After the grapes become wine, one percent of the total must be discarded. This is a symbolic reminder of the 10% tithe that was paid to the Great Temple in Jerusalem in ancient times.

Jewish law stipulates kosher wine can become non-kosher (nesech) when it is opened and poured into glasses by a non-observant-Jew. However, if it has been brought to the boiling point and then cooled, it becomes mevushal wine. It sounds like it’s been cooked, but not really, as modern technology allows the wine to be flash pasteurized, or brought to the boiling point within seconds and cooled down just as quickly. This (mevushal) wine tastes as good as any other wine, but retains it’s kosherness no matter who opens or pours it. (The reason Nesech wine is such a no-no is because it was often used in pagan rituals and was forbidden to Jews in the days of the Sanhedrin.)

"The Israeli wineries target their kosher exported wine toward religious customers abroad. They assume that the observant Jewish customer will prefer to order the boiled kosher wine on the menu rather than embarrass the bartender or waiter by not drinking or, even worse, letting them open and pour the wine themselves," said Ganz.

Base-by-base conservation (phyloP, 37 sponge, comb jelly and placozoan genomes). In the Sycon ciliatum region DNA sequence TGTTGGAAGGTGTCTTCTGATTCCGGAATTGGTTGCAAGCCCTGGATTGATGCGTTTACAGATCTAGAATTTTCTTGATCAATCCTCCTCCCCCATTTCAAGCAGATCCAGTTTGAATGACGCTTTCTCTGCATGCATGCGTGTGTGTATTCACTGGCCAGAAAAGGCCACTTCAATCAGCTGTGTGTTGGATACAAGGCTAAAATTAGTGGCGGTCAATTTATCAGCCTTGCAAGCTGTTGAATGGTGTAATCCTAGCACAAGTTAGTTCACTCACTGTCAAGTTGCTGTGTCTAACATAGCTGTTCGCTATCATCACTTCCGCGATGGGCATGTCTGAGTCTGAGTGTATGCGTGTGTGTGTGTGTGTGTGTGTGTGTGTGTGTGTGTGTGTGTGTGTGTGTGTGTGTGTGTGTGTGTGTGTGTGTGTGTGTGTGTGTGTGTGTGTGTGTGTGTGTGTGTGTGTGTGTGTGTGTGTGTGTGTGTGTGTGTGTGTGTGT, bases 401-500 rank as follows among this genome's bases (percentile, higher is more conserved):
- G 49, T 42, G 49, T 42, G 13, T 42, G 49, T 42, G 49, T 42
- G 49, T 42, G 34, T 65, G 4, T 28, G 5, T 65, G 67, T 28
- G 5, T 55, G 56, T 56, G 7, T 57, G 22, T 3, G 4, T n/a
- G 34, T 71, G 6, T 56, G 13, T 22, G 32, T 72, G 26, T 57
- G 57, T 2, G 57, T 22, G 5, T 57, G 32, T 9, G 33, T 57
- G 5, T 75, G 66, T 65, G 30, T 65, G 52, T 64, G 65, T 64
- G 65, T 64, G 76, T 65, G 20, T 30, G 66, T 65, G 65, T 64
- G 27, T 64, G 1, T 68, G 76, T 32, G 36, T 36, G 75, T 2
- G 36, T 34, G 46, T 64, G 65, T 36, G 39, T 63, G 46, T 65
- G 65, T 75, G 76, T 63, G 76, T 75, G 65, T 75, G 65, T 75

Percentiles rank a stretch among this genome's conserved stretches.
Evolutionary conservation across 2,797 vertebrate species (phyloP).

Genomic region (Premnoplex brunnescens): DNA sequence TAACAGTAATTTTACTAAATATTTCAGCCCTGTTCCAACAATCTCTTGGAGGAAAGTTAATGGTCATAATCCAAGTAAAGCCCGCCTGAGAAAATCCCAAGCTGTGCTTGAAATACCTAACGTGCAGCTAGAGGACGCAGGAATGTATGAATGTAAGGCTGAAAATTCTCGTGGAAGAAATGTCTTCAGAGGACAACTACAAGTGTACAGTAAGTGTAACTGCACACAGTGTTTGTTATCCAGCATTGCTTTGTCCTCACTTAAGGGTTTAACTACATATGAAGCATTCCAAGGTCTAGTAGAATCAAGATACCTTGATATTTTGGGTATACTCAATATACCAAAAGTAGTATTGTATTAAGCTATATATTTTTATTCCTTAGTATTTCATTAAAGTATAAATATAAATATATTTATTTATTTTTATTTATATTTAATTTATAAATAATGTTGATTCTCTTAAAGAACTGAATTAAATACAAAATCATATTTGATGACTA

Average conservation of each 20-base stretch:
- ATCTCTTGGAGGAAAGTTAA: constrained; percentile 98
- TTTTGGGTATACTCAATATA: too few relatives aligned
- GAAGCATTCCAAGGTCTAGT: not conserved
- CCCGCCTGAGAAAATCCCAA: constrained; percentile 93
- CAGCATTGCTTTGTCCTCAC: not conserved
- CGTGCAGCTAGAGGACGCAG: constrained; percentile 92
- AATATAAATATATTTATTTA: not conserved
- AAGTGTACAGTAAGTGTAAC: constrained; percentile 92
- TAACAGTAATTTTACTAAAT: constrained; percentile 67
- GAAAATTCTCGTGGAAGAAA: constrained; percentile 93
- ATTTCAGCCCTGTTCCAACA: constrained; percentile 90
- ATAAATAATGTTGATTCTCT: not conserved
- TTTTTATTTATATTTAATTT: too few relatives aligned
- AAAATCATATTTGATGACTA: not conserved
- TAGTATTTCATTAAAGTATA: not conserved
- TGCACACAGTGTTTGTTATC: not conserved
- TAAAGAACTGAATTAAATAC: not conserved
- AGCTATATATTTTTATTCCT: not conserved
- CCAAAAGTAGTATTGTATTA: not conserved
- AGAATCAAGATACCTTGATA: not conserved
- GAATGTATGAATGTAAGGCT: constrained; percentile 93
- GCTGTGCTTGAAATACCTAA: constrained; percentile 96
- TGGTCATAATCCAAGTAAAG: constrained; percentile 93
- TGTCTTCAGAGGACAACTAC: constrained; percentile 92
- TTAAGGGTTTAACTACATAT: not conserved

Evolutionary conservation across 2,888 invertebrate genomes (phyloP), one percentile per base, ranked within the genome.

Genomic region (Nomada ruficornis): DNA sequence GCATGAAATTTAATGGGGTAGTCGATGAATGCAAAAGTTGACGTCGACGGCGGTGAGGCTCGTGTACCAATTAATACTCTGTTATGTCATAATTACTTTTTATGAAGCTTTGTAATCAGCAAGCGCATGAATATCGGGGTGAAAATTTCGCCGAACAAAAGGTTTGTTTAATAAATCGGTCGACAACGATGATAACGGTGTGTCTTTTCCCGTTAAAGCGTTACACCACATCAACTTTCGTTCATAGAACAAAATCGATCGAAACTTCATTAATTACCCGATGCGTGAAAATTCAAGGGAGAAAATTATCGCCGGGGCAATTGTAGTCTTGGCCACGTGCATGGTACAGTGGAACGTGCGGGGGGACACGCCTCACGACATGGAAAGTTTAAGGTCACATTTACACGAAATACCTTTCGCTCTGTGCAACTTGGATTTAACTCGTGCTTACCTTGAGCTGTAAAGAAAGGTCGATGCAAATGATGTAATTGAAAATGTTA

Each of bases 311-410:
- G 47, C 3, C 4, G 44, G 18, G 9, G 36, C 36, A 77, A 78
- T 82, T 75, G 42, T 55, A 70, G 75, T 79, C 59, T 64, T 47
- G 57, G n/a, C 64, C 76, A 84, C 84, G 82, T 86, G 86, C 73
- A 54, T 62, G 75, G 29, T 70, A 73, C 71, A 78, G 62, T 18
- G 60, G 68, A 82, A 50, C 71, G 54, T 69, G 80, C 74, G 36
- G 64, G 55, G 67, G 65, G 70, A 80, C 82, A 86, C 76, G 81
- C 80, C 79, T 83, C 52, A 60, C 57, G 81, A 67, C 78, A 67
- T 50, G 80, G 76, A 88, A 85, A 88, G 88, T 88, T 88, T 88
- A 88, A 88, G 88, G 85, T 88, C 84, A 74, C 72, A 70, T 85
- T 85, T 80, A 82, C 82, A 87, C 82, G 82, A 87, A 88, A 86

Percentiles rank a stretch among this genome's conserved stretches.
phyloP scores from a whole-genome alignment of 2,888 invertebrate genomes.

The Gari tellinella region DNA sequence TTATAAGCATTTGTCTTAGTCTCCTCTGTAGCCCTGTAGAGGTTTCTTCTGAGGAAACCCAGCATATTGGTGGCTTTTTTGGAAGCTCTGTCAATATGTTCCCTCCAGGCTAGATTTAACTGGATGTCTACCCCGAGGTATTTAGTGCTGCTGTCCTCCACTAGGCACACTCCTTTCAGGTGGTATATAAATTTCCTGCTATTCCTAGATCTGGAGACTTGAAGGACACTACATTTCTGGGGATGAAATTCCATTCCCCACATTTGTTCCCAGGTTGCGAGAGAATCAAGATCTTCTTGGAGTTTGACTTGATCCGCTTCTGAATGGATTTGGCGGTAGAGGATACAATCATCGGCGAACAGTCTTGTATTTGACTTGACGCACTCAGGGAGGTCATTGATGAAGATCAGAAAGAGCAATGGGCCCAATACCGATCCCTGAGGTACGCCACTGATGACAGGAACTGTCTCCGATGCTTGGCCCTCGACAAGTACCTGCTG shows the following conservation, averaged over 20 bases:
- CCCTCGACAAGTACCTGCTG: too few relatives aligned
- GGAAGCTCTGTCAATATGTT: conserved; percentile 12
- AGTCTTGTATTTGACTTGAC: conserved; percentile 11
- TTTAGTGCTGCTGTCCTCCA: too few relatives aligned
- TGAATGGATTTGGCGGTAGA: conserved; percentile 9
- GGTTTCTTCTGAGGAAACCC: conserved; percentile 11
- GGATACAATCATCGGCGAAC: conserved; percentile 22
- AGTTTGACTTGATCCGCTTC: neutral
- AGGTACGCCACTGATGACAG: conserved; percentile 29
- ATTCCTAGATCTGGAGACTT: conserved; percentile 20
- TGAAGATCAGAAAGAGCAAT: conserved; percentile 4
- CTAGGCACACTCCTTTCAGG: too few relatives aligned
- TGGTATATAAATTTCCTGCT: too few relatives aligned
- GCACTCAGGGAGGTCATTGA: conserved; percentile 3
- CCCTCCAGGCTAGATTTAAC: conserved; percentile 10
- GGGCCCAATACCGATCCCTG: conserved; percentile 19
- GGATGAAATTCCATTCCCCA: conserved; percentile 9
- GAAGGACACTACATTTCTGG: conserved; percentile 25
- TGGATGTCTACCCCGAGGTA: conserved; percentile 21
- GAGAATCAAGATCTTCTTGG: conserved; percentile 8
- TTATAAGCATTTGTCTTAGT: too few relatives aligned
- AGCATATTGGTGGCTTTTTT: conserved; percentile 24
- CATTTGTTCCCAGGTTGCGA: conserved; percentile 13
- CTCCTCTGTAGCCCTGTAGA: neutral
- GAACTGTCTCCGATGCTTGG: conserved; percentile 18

To know for sure if a wine is kosher, look on the label for either a circle with a U or a K inside, because no longer can you tell by the taste. What was once that sickly sticky brew you took little tentative sips of at Passover, has been reinvented and is being grown and produced in France, Italy, California and Spain and winning praise at wine tastings around the world.

I wish my grandmother was around to sample a few. I know what she’d say. She’d say l’chaim.